Endoluminal hyperthermia uses natural orifices to position various kinds of endocavitary applicators (microwave, radio wave, ultrasound) in direct contact to a tumor. A counter electrode might be positioned on the body surface to steer the power deposition pattern. By physical reasons, the penetration depth around those endoluminal applicators is limited and of the order of the applicator´s diameter (in the cm-range). Accessible tumors include esophageal carcinoma, prostate carcinoma, rectal and cervical carcinoma.
Interstitial techniques are used to treat tumors deep within the body, such as brain tumors. This technique allows the tumor to be heated to higher temperatures than external techniques. Under anesthesia, probes or needles are inserted into the tumor. Imaging techniques, such as ultrasound or magnetic resonance, may be used to make sure the probe is properly positioned within the tumor. The heat source is then inserted into the probe. For interstitial hyperthermia, an array of interstitial antennas (microwave) or electrodes (radio wave) is implanted in accessible tumors which might be located in deep or superficial tissues. The distance between the antennas must not exceed 1 – 2 cm, and therefore lesions with diameters below 5 cm are suitable (in order to limit the number of puncturing tracks). Interstitial hyperthermia is an invasive procedure. Temperature measurements must be performed at the antennas and between them. In most systems, every single antenna is controlled by its own generator. Dedicated systems have in addition two or more segments per antenna or electrode controlled in phase and/or amplitude. Clinically interstitial hyperthermia has been applied for prostate carcinoma, recurrent breast cancer and malignant brain tumors.
Thermoablation may also be performed with thin laser applicators (laser induced thermotherapy or LITT) and is considered a minimally invasive procedure. The applicators must be implanted in the lesions under computer tomography or magnetic resonance guidance. Achieved temperatures are high (up to 90 °C), but the thermal gradients are quite steep and the effective range is 1 – 2 cm (i.e. lesions with diameters of 3 – 4 cm are the limit using standard techniques). Liver metastases (number up to 4) are probably the most treated condition with LITT.
Another form of local hyperthermia that is growing in popularity, especially in China, is high intensity focused ultrasound (HIFU). HIFU is a hyperthermia procedure that applies precise high-intensity focused ultrasound energy to heat to destroy cancerous and diseased tissue through ablation. When magnetic resonance imaging is used for guidance, the technique is sometimes called magnetic resonance-guided focused ultrasound, often shortened to MRgFUS or MRgHIFU. Magnetic resonance imaging guidance allows the tumor to be visualized and targeted, and in addition provides a means to measure tissue temperatures in real time. HIFU is used often as a solo treatment or sometime used with other treatments. Unlike radiotherapy, HIFU is a non-invasive technique that also leaves healthy tissue next to a tumor undamaged. In China, over the last decade, thousands of patients with breast cancer, liver cancer, pancreatic cancer, bone tumors, renal cancer, prostate cancer and uterine fibroids have been treated with ultrasound imaging-guided HIFU.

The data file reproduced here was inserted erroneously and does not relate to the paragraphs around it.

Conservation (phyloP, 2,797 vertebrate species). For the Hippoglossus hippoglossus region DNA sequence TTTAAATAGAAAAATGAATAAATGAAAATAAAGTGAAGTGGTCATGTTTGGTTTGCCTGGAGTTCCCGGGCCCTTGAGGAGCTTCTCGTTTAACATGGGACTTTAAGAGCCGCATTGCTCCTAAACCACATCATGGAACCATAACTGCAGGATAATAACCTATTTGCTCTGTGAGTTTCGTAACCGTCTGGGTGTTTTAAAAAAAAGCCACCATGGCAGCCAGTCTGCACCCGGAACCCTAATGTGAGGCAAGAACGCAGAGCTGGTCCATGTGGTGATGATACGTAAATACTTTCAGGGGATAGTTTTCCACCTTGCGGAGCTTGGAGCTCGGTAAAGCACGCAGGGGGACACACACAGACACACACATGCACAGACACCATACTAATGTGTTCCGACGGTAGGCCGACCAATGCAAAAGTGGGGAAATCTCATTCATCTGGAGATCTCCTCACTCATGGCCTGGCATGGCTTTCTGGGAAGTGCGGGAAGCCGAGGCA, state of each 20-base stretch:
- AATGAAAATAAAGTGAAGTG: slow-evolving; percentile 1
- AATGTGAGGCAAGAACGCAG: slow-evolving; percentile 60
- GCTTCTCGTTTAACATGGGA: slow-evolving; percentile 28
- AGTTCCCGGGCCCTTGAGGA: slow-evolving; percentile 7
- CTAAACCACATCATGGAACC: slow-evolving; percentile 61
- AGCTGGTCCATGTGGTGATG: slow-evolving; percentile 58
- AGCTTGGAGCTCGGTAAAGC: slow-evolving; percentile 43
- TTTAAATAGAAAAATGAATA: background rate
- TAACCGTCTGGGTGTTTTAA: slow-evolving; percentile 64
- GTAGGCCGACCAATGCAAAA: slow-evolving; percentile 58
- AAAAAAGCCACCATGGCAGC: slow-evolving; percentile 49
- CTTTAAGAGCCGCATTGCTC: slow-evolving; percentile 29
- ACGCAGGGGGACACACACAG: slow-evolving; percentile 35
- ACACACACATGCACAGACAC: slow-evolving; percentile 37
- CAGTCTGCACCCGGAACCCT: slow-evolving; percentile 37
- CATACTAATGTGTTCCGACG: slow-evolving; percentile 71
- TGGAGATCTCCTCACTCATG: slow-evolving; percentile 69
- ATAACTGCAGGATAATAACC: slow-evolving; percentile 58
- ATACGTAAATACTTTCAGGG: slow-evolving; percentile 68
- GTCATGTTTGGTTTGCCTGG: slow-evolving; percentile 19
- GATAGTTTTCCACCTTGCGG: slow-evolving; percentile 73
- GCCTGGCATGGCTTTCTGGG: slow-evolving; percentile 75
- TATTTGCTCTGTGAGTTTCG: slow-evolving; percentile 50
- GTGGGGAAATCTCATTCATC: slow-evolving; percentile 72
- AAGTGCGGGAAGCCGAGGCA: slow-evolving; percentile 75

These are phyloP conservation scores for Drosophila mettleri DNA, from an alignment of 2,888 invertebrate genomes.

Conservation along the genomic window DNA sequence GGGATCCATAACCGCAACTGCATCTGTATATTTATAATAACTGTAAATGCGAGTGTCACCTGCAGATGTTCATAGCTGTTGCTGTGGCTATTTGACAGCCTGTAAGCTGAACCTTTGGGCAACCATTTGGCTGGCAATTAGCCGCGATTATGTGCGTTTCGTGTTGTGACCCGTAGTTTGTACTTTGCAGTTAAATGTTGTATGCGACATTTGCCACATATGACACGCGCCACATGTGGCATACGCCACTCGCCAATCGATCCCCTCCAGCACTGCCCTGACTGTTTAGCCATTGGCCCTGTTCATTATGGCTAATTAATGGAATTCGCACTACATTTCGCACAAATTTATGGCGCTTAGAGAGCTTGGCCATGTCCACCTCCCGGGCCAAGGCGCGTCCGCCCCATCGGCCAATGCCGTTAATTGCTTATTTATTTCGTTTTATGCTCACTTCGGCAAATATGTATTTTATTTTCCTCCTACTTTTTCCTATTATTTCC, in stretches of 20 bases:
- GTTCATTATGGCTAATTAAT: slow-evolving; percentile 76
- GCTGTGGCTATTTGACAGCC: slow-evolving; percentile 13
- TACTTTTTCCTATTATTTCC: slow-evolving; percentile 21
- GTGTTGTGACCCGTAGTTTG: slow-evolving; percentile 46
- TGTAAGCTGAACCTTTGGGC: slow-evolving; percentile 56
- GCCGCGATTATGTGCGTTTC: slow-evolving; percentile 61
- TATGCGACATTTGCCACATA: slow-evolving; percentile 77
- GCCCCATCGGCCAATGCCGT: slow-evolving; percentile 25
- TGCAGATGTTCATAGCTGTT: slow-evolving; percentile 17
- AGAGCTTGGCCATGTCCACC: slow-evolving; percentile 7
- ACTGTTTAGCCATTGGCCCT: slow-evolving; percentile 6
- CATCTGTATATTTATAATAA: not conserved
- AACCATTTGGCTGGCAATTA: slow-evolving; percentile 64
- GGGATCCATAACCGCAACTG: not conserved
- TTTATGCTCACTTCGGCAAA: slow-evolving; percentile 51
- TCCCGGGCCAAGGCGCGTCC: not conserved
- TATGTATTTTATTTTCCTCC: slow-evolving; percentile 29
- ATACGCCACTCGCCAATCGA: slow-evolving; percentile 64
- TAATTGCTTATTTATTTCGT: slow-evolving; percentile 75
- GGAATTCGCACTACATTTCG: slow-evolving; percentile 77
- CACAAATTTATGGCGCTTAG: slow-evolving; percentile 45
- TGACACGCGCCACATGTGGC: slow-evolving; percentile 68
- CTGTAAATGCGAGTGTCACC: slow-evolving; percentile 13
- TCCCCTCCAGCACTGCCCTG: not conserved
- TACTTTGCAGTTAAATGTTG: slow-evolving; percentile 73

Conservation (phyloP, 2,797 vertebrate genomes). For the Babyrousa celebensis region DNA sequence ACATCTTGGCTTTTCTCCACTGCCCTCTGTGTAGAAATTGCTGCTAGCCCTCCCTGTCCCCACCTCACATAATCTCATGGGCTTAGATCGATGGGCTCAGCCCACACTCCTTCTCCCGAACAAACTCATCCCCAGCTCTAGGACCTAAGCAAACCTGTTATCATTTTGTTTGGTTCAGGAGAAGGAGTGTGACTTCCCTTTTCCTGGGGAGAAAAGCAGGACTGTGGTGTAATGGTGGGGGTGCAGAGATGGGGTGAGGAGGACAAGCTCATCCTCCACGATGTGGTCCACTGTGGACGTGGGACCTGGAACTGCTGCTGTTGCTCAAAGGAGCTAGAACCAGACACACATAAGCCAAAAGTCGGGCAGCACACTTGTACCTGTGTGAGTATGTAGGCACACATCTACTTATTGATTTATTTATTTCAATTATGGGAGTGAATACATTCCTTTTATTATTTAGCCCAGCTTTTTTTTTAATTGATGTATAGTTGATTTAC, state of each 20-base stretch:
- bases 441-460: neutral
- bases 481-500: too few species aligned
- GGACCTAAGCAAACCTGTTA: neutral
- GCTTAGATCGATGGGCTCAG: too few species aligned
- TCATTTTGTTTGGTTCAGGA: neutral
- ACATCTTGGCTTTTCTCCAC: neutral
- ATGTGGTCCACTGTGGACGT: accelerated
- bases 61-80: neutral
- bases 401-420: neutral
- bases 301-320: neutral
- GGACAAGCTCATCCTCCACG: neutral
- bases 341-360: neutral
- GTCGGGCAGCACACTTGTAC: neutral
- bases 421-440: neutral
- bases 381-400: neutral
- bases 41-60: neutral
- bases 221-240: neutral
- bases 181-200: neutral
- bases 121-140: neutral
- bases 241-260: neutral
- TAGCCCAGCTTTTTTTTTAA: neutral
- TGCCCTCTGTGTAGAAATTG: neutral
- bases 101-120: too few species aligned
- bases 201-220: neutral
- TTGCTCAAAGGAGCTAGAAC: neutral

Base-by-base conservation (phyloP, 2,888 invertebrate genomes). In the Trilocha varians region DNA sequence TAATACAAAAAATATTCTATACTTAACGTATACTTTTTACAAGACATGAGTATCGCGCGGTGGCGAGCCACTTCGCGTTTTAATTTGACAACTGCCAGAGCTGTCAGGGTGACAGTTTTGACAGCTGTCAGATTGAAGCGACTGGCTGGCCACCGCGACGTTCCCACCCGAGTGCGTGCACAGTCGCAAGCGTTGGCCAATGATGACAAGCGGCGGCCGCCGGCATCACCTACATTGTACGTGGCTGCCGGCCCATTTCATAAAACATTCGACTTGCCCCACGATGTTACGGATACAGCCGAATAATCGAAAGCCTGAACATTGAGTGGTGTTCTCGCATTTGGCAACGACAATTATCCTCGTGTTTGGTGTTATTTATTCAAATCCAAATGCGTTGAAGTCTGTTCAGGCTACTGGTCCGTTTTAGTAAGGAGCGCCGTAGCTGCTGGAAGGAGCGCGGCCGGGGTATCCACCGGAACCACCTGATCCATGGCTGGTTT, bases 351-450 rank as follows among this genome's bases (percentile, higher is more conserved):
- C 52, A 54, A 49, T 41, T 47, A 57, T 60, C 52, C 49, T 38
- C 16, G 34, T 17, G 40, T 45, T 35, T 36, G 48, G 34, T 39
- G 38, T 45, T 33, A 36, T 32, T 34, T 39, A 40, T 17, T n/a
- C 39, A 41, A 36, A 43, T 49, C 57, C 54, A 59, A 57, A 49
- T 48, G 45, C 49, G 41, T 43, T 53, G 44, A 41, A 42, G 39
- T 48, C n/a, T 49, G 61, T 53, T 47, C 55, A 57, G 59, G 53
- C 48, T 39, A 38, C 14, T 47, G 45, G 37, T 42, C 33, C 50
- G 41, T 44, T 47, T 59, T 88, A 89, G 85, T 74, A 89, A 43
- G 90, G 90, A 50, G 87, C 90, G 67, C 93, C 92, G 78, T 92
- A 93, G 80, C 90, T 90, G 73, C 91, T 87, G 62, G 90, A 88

In the U.S., HIFU is only approved treat uterine fibroids. However, there is ongoing research in the area of breast cancer with HIFU conducted by Dennis L. Parker, PhD, a professor of Radiology at the University of Utah and Director of the Utah Center for Advanced Imaging Research (UCAIR). Dr. Parker and colleagues at UCAIR are leading in the development of a HIFU system for breast tumors. Now in prototype form, their system has been tested on phantoms and samples. According to Dr. Parker, "From the standpoint of something that could ultimately be used to treat breast cancer, I think this is an excellent, potential device. The advantage of HIFU for breast cancer is that it's totally noninvasive. It has the opportunity eventually to totally eradicate the disease without any surgical intervention at all."25
In regional hyperthermia, interference patterns in deep seated tumors of the pelvis or lower extremities are generated by an array of phase-controlled antennas radiating in the range of 70 – 150 MHz These antennas are surrounding the whole circumference of the cross section, i.e. all possible directions are employed to deposit power into the target volume. The higher the number of antennas (and the higher the frequency), the better the potential to control the patterns. In particular, several rings of antennas in direction of the patient axis are useful to enable the flexibility with respect to the anatomical structures for optimization. A current frequency of clinical interest is 100 MHz. Locally advanced and/or recurrent tumors of the pelvis are the major indications for regional hyperthermia, i.e. rectal carcinoma, cervical carcinoma, bladder carcinoma, prostate carcinoma, or soft tissue sarcoma.
In contrast to local or regional hyperthermia which heats only one part of the body, namely where the tumor mass is located, whole body hyperthermia (WBHT) heats the entire body. WBHT heats the whole body either up to 42 °C for 60 - 120 minutes (so-called extreme WBHT), or only 39.5 – 41 °C for longer time, e.g. 3 hours (so-called moderate WBHT). Temperature and duration of treatment is usually individually determined depending on the patient’s health condition. Between the heating and cooling phase, the entire procedure may last about 4 to 5 hours. Generally, WBHT in the treatment of metastatic cancer raise the patient’s temperature to 41.6° C. to 41.8° C for 60 to 90 minutes. This is much higher temperature and longer plateau than the WBHT IRB26 research protocols used in the U.S.